Free birth control cuts abortion rate dramatically, study finds
A new study finds that offering women free birth control can reduce unplanned pregnancies — and send the abortion rate spiraling downward.
According to NBC News, the author of the study pushed the journal of Obstetrics & Gynecology to publish the study before the Nov. 6 presidential election, knowing that the Affordable Care Act, and its reproductive health provisions, are major issues in the campaign.
When more than 9,000 women ages 14 to 45 in the St. Louis area were given no-cost contraception for three years, abortion rates dropped from two-thirds to three-quarters lower than the national rate, according to a new report by Washington University School of Medicine in St. Louis researchers.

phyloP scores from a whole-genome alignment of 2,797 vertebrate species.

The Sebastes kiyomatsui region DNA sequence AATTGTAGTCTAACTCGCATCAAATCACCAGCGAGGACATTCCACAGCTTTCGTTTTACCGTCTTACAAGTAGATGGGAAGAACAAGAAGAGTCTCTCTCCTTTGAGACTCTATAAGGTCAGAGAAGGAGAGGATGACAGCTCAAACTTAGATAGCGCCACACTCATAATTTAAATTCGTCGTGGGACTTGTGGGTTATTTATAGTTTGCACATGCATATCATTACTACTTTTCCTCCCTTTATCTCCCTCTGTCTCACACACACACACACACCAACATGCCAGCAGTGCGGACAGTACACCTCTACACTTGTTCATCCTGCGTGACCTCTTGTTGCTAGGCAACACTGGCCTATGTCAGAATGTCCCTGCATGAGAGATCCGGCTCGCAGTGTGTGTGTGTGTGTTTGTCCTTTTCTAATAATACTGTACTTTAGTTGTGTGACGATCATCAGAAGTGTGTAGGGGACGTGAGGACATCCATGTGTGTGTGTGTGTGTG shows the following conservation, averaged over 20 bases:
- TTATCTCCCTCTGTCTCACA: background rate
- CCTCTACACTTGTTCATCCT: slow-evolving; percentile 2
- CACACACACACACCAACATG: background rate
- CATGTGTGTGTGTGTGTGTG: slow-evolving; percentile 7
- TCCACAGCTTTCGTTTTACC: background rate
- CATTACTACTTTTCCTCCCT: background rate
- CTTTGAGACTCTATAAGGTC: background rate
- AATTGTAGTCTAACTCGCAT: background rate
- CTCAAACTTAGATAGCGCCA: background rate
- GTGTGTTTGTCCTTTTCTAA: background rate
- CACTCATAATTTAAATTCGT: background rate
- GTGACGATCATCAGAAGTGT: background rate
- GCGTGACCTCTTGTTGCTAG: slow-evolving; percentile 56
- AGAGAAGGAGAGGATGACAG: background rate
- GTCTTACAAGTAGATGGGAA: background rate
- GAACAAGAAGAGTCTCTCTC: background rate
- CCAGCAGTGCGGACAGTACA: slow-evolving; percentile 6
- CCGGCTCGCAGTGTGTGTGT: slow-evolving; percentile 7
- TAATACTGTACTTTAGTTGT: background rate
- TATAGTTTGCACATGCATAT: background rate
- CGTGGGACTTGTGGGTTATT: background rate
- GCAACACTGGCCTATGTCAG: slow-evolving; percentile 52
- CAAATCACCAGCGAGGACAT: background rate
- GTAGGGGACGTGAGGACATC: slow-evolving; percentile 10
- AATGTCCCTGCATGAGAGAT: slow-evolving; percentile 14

From 2008 to 2010, annual abortion rates among participants in the Contraceptive Choice Project — dubbed CHOICE — ranged from 4.4 abortions per 1,000 women to 7.5 abortions per 1,000. That’s far less than the 19.6 abortions per 1,000 women nationwide reported in 2008, the latest year for which figures are available.
Among teen girls ages 15 to 19 who participated in the study, the annual birth rate was 6.3 per 1,000 girls, far below the U.S. rate of 34.3 per 1,000 for girls the same age.